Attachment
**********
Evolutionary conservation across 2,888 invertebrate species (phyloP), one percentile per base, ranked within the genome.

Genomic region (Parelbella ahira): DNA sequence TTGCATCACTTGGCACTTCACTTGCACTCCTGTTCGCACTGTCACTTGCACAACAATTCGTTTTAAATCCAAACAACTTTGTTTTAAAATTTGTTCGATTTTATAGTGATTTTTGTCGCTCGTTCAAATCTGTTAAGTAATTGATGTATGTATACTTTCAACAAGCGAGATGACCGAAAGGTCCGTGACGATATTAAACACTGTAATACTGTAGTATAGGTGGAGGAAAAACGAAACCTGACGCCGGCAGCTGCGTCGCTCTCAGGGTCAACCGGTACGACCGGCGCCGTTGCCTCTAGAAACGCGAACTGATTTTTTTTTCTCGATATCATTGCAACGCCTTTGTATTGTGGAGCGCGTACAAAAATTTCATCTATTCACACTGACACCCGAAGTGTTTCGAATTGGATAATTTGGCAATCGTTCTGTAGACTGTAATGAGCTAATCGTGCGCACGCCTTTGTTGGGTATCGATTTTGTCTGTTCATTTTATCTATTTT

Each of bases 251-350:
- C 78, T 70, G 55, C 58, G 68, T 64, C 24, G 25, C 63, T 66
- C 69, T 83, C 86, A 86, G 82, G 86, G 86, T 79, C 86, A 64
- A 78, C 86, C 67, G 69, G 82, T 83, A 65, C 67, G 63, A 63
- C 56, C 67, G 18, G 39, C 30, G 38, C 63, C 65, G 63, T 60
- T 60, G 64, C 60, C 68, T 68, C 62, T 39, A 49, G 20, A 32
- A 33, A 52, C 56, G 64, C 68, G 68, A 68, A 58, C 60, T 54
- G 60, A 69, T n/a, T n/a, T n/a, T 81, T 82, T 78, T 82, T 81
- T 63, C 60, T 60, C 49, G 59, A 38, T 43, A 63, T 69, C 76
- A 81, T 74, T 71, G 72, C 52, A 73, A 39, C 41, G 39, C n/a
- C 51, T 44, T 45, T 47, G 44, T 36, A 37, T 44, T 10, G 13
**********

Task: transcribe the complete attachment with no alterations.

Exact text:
Evolutionary conservation across 2,888 invertebrate species (phyloP), one percentile per base, ranked within the genome.

Genomic region (Parelbella ahira): DNA sequence TTGCATCACTTGGCACTTCACTTGCACTCCTGTTCGCACTGTCACTTGCACAACAATTCGTTTTAAATCCAAACAACTTTGTTTTAAAATTTGTTCGATTTTATAGTGATTTTTGTCGCTCGTTCAAATCTGTTAAGTAATTGATGTATGTATACTTTCAACAAGCGAGATGACCGAAAGGTCCGTGACGATATTAAACACTGTAATACTGTAGTATAGGTGGAGGAAAAACGAAACCTGACGCCGGCAGCTGCGTCGCTCTCAGGGTCAACCGGTACGACCGGCGCCGTTGCCTCTAGAAACGCGAACTGATTTTTTTTTCTCGATATCATTGCAACGCCTTTGTATTGTGGAGCGCGTACAAAAATTTCATCTATTCACACTGACACCCGAAGTGTTTCGAATTGGATAATTTGGCAATCGTTCTGTAGACTGTAATGAGCTAATCGTGCGCACGCCTTTGTTGGGTATCGATTTTGTCTGTTCATTTTATCTATTTT

Each of bases 251-350:
- C 78, T 70, G 55, C 58, G 68, T 64, C 24, G 25, C 63, T 66
- C 69, T 83, C 86, A 86, G 82, G 86, G 86, T 79, C 86, A 64
- A 78, C 86, C 67, G 69, G 82, T 83, A 65, C 67, G 63, A 63
- C 56, C 67, G 18, G 39, C 30, G 38, C 63, C 65, G 63, T 60
- T 60, G 64, C 60, C 68, T 68, C 62, T 39, A 49, G 20, A 32
- A 33, A 52, C 56, G 64, C 68, G 68, A 68, A 58, C 60, T 54
- G 60, A 69, T n/a, T n/a, T n/a, T 81, T 82, T 78, T 82, T 81
- T 63, C 60, T 60, C 49, G 59, A 38, T 43, A 63, T 69, C 76
- A 81, T 74, T 71, G 72, C 52, A 73, A 39, C 41, G 39, C n/a
- C 51, T 44, T 45, T 47, G 44, T 36, A 37, T 44, T 10, G 13